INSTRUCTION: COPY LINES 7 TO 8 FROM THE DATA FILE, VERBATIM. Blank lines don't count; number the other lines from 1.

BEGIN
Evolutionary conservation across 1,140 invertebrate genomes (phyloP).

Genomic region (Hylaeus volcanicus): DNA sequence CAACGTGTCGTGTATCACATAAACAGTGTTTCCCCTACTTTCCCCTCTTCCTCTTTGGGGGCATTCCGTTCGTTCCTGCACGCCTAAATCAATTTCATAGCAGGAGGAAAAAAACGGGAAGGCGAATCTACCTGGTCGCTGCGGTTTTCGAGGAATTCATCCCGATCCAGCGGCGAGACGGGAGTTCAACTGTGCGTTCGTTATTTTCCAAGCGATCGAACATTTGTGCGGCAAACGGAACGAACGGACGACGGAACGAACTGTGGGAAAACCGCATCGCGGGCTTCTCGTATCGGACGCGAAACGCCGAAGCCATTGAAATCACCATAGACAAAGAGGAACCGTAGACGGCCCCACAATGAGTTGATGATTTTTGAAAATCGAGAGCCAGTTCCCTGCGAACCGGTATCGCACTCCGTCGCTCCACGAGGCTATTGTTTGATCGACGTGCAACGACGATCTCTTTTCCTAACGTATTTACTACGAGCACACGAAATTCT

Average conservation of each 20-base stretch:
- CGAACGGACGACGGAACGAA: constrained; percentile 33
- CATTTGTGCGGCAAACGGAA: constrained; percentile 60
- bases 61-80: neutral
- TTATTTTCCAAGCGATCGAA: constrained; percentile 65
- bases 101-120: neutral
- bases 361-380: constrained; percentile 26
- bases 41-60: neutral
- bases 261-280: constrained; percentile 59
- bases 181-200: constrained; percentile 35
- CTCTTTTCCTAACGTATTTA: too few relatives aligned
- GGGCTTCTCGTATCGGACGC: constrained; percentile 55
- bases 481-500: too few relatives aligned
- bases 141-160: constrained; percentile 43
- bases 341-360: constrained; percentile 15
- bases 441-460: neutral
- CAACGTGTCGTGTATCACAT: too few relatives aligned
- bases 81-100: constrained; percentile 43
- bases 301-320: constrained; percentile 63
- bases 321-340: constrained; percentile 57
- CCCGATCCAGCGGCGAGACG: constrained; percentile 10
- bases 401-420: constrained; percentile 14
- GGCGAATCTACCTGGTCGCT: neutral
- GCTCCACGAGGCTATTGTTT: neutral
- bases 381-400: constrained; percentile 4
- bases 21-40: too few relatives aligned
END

- TTATTTTCCAAGCGATCGAA: constrained; percentile 65
- bases 101-120: neutral